Europe, Inspiration

Why I think my dorm days are coming to an end


Last year I stayed at a hostel for the first time while backpacking Europe alone for three months. I had no idea what to expect, but if you take one or two really crappy hostels I stayed at, I fell in love with the hostel experience. I loved how I could stay in these amazing places for as little as 5€ and I would even wake up to breakfast right at the common area without having to take off my pajamas. I loved how it didn’t feel awkward to share a room with ten other people. I loved how I could just make a new friend by saying hello or good morning from my own bed.

Still, this year something has changed. I traveled for a month to Italy, Slovenia, Croatia, Bosnia, Serbia and Hungary, and just writing this post makes me feel confused and with no clue of what the hell happened to me that I just can’t seem to enjoy the hostel life anymore.

Solo travel is hard. It’s harder than most people realize. Doing it is not a matter of courage, it’s not because we are brave, it’s because we got tired of waiting, and we know that if we keep waiting we will never really do it. Sometimes it’s a choice, but it usually starts because you really want to travel but have no one who shares the same desire.

We pack our bags and explore the world on our own. We are scared most of the time, we mess up, we forget important things, we screw up big time, and if there’s one thing that is sacred to me is going back to my accommodation where I feel safe and comfortable. Comfort for me is not just a great mattress and pillow, it is all about the quiet, it’s being able to write and rest without loosing my mind with everyone around me. I like to be alone. I like it maybe way too much, but it’s who I am, and there’s nothing I appreciate more than being in my own little world after exploring a new city the entire day.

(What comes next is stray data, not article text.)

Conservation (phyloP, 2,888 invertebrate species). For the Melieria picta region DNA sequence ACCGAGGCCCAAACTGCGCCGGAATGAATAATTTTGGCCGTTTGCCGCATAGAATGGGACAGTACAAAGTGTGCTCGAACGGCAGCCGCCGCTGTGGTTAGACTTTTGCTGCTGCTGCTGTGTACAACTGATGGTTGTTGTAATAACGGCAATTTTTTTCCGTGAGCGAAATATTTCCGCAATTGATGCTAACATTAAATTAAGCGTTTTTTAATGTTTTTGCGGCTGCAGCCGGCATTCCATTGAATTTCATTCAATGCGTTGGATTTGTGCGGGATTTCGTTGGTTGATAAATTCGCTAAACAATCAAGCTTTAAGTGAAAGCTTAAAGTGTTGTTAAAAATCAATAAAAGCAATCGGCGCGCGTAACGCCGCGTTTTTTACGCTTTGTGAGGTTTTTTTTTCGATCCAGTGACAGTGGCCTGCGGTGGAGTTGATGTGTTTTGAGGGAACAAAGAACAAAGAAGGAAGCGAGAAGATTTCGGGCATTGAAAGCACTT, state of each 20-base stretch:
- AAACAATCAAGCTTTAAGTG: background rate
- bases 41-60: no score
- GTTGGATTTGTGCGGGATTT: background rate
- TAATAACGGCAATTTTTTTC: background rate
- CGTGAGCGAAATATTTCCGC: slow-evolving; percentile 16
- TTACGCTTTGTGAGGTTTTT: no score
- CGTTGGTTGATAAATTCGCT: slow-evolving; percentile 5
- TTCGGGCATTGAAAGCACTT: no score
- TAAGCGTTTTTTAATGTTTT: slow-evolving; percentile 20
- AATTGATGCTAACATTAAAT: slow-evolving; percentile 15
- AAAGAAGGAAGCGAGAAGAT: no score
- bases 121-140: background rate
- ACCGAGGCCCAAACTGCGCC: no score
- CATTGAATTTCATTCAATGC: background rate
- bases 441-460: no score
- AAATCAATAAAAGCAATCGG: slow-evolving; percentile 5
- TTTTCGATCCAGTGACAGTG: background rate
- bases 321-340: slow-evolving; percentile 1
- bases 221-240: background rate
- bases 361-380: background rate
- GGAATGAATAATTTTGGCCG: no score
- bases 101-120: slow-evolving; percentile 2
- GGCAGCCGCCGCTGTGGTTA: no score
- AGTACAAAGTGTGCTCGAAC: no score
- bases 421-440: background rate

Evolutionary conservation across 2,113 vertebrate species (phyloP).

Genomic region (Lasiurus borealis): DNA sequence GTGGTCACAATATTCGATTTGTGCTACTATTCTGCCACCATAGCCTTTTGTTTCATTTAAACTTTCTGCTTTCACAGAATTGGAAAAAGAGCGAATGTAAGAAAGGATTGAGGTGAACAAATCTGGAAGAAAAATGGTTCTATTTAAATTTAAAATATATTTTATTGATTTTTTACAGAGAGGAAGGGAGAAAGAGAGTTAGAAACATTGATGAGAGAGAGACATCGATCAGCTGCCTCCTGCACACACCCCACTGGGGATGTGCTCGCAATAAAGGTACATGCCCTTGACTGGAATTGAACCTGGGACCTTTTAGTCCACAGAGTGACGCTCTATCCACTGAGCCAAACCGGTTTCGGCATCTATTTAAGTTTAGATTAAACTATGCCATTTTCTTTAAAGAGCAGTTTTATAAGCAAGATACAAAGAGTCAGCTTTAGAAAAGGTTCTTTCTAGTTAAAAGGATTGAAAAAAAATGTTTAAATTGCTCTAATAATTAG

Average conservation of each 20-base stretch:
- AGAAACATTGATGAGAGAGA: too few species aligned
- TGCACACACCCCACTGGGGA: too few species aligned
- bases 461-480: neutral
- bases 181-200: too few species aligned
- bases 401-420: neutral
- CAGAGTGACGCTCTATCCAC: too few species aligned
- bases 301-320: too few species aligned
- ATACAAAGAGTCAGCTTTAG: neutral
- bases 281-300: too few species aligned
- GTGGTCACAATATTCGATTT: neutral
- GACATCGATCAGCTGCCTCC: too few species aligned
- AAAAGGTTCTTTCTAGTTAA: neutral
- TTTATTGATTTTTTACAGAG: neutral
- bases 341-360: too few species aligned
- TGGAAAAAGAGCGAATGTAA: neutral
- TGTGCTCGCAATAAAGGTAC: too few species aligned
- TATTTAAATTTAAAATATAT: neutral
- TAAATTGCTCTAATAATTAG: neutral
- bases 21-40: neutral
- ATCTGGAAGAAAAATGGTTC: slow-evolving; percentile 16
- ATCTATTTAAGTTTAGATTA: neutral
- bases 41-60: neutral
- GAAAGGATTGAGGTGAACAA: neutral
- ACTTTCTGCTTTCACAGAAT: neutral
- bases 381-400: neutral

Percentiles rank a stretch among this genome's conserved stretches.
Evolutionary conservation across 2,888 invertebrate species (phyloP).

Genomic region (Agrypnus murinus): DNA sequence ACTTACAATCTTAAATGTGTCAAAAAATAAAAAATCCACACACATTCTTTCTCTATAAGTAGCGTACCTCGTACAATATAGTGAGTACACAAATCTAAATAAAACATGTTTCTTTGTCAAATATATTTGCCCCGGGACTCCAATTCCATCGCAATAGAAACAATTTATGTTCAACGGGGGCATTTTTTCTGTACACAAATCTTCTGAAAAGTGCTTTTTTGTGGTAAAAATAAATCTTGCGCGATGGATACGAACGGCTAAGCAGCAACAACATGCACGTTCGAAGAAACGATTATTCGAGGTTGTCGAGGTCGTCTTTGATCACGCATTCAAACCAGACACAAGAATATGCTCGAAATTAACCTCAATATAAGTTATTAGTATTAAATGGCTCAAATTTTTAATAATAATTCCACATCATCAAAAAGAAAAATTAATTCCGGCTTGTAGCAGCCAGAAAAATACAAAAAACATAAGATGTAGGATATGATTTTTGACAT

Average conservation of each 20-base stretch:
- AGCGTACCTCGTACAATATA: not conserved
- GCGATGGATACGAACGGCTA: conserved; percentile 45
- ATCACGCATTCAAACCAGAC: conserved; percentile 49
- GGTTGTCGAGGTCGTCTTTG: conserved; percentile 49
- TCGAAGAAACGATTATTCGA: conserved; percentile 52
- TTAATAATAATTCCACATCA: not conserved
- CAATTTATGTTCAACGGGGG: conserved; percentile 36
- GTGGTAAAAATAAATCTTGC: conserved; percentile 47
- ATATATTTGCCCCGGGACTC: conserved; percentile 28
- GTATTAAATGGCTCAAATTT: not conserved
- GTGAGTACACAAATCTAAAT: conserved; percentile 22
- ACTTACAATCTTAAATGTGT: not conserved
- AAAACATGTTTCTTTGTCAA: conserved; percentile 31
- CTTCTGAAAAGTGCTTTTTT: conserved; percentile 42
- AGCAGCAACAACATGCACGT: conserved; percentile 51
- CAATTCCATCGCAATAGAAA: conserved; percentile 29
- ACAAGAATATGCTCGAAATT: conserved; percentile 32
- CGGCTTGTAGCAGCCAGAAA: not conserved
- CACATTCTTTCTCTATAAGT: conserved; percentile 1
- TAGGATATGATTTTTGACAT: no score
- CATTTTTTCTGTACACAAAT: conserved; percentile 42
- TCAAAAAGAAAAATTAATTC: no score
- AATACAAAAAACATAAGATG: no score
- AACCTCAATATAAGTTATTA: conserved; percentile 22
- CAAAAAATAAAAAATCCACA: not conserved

Before this trip I worked at a hostel in Lisbon for nine months and maybe that has something to do with it. Let me explain! You see, the best part about hostels is getting to know new people, but after a while, if you notice, all the conversations are pretty much the same. Every single hostel conversation is about where you are from, where have you been, oh I’ve been there, oh I really want to go there, and then I feel like it all gets down to drinking and partying, hangovers and it’s like you actually measure how much you enjoyed one city by how much you drank, how much you partied and how many people you met.

I know I feel harsh saying this, but if you keep on reading you will understand me a little better without judging me! You see, I come from Portugal. In my country the wage goes around 500€, which means saving money to travel is almost impossible and I really have to say no to everything in order to do it. Meaning? When I’m traveling I know how hard it was for me to get there. I realize that I’ve worked my ass off to be there! Some people say that they travel for the people, that if it was just for the place they would stay home because there are many beautiful places at home. Well, I say the opposite! I do it 100% for the places!! And if I want to meet people, those would be the locals. The conversations I want to have are about the history of the country I’m at, about their lives, where to get the best local food and stuff like that. Those are pretty much the only conversations I want to have!